“ZANU-PF must take an active interest in controlling and disciplining its rogue members at all levels especially the top brass wreaking havoc in the sector,” Sibanda adds.
Both Curtis of Caledonia and the other mining executive believe reforms are needed to make the sector more investment friendly, and there has been some progress.
In February the government changed its policy to allow producers to get paid directly from the refinery, rather than the funds being processed by the Reserve Bank, meaning payments are made to the producers more quickly and efficiently.
In May, the government said that under a new incremental export incentive scheme, all exporters currently retaining 60% of their foreign currency receipts will have their retention threshold increased to 80%. Gold producers who deliver gold quantities above their average monthly deliveries will benefit from the higher threshold.
But the government’s statement on incentives is “incredibly ambiguous”, says the anonymous mining executive. “If they’re saying they want to pay better attention on incremental gold that’s great – if incremental means anything more than last year. But what if incremental means anything more than the month before? No one understands it so how do we act?”
Curtis is among the many gold producers in Zimbabwe that wants the government to let them export 100% of their own bullion.
“Given the mere fact that we are going to be allowed to export our incremental gold, it’s obvious that we should then argue, if our incremental gold is good enough to export and control, why is the base load not good enough to export and control? If you trust us to export the incremental, why not do the whole lot and just simplify the process?”
Call for incentives
He says that artisanal miners getting underpaid for their gold also stokes tensions.
“At the moment, there’s a tier system where the artisanal guys get paid a below-market price. They get paid a fixed price, per gram of gold. And the last time I looked at it, I think it was about a 13% discount. Now if you continually do that, there’s an incentive for people to go and look for the balance of the money,” Curtis says.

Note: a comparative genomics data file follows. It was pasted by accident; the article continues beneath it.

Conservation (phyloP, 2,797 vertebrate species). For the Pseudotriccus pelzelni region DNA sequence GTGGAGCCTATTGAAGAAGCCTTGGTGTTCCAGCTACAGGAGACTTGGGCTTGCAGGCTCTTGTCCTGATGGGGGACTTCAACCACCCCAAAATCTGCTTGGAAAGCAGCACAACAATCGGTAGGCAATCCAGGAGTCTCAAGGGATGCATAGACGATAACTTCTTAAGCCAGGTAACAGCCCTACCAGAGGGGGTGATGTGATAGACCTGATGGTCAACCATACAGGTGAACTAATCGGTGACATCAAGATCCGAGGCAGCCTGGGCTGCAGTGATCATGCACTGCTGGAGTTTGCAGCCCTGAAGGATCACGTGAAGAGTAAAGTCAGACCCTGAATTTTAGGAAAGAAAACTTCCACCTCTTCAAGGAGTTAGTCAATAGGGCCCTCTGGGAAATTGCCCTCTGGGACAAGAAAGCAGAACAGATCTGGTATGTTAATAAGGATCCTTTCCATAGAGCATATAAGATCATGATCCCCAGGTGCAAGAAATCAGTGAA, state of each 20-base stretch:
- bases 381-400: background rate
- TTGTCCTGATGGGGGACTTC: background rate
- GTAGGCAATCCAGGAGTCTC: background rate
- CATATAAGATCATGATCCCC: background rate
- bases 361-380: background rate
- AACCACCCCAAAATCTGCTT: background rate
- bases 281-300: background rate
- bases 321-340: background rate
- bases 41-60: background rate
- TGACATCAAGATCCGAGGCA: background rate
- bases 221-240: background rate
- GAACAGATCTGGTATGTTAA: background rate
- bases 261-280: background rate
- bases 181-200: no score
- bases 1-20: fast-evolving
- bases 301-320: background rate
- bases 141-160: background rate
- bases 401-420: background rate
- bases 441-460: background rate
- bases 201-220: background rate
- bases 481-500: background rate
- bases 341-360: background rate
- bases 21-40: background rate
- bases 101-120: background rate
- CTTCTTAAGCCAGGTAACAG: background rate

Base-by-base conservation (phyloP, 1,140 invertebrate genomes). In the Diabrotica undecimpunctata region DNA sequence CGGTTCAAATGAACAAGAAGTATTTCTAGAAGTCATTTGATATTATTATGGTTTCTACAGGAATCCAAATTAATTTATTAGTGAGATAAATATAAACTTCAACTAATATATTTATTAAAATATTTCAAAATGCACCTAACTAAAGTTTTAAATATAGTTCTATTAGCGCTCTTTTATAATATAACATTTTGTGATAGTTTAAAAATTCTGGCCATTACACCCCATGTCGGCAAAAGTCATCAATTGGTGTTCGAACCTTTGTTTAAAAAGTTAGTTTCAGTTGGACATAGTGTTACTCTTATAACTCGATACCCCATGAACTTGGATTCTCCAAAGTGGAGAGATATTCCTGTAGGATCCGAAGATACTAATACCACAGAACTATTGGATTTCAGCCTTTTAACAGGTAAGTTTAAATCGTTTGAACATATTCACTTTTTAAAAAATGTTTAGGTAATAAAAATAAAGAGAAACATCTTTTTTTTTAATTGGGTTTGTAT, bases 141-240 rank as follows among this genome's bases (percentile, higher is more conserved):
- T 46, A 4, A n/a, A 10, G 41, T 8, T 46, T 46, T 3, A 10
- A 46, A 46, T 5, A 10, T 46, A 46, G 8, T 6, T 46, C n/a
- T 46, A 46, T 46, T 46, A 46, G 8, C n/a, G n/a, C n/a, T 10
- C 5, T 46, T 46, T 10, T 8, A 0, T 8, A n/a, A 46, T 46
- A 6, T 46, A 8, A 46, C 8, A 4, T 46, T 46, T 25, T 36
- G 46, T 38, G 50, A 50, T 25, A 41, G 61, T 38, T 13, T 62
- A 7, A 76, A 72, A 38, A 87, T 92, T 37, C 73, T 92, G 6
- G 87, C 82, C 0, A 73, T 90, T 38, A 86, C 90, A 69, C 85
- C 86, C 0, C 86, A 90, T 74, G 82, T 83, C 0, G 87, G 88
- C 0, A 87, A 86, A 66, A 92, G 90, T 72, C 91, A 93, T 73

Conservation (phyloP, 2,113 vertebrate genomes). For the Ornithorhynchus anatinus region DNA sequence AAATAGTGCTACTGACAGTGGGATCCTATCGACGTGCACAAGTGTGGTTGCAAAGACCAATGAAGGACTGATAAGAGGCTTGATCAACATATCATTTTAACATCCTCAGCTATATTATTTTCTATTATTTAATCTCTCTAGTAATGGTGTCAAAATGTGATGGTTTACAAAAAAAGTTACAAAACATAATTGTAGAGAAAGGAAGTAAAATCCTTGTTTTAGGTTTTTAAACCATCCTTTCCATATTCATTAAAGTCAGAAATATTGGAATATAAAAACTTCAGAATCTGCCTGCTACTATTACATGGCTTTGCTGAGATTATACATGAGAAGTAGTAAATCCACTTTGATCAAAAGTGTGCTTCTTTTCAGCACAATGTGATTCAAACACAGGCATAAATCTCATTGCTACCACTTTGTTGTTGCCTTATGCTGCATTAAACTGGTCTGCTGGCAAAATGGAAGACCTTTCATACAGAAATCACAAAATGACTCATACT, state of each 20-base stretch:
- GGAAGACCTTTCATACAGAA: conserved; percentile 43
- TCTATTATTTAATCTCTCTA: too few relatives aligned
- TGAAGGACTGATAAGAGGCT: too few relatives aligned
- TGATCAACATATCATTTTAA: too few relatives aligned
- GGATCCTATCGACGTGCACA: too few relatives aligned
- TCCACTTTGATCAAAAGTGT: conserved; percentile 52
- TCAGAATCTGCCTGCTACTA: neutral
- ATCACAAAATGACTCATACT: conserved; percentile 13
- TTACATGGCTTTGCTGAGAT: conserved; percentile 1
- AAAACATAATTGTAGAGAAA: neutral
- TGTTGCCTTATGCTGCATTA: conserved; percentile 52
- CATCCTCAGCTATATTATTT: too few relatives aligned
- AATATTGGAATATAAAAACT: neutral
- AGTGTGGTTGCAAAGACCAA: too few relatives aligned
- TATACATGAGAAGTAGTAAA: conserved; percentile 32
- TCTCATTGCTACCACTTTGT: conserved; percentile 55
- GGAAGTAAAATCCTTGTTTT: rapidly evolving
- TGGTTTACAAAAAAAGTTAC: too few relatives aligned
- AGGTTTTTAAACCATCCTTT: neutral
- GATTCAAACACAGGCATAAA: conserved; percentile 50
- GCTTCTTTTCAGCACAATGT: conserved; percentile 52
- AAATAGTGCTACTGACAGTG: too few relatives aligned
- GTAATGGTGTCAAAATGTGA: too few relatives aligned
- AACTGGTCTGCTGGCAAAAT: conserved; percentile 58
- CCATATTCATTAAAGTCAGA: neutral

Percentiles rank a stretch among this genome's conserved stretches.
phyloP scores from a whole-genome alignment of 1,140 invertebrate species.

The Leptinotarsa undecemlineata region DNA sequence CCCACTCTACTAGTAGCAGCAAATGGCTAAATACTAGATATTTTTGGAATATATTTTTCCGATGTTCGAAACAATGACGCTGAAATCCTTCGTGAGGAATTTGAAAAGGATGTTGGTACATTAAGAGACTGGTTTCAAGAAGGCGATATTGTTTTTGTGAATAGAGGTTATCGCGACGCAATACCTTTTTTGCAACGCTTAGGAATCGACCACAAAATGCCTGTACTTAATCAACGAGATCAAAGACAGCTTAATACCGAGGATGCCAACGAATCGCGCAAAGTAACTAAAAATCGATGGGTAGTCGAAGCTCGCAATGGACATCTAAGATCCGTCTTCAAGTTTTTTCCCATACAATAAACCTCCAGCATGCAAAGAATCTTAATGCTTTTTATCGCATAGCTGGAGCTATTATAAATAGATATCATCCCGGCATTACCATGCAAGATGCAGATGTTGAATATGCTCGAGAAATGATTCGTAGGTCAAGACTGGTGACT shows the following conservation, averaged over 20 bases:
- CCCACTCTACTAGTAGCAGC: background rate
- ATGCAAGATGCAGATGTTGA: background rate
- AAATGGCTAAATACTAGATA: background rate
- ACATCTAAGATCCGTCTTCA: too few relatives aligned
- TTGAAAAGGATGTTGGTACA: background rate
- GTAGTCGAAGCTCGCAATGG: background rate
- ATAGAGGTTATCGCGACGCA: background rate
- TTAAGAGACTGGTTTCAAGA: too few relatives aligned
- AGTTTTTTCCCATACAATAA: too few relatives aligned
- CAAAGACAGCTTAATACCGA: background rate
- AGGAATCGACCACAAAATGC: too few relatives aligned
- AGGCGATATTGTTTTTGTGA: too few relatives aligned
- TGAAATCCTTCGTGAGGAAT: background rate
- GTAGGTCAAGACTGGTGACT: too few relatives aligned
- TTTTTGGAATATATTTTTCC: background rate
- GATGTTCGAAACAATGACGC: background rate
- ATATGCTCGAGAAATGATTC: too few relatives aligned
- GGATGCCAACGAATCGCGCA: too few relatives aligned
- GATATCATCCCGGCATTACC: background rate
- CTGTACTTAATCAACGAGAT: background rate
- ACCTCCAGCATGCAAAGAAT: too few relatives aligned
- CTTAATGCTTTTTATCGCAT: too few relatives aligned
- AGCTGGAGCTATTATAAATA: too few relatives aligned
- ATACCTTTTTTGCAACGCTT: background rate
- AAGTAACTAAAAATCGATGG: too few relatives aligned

“I think some effort needs to be put into the small mining sector to make it an attractive, transparent business process. There’s no disgrace in being a small gold miner at all but you should be protected, you should have your title protected, you should have your ability to access raw materials and banking facilities,” he says, adding artisanal miners should be equally compensated.
The other mining executive is relatively optimistic that domestic gold prices will eventually move back up towards the international average. Mnangagwa has hired a mix of career politicians and technocrats in the ministry for mining, he says, “with less destructive policies [than under Mugabe] and they claim they are trying to improve the retention on gold”.
As Zimbabwe’s economic malaise continues, a reformed gold sector that works for everyone would go a long way to helping the economy recover.
“Most of the mining sector has said if you want to instil confidence, then you have to relax the route to market regulations, you’ve got to allow people to produce their product, export their product, and then repatriate the funds back to run the business and pay your taxes. And that is the only thing in my opinion that is going to raise the level of confidence and encourage people to make investments into the country, hard dollar investments,” says Curtis.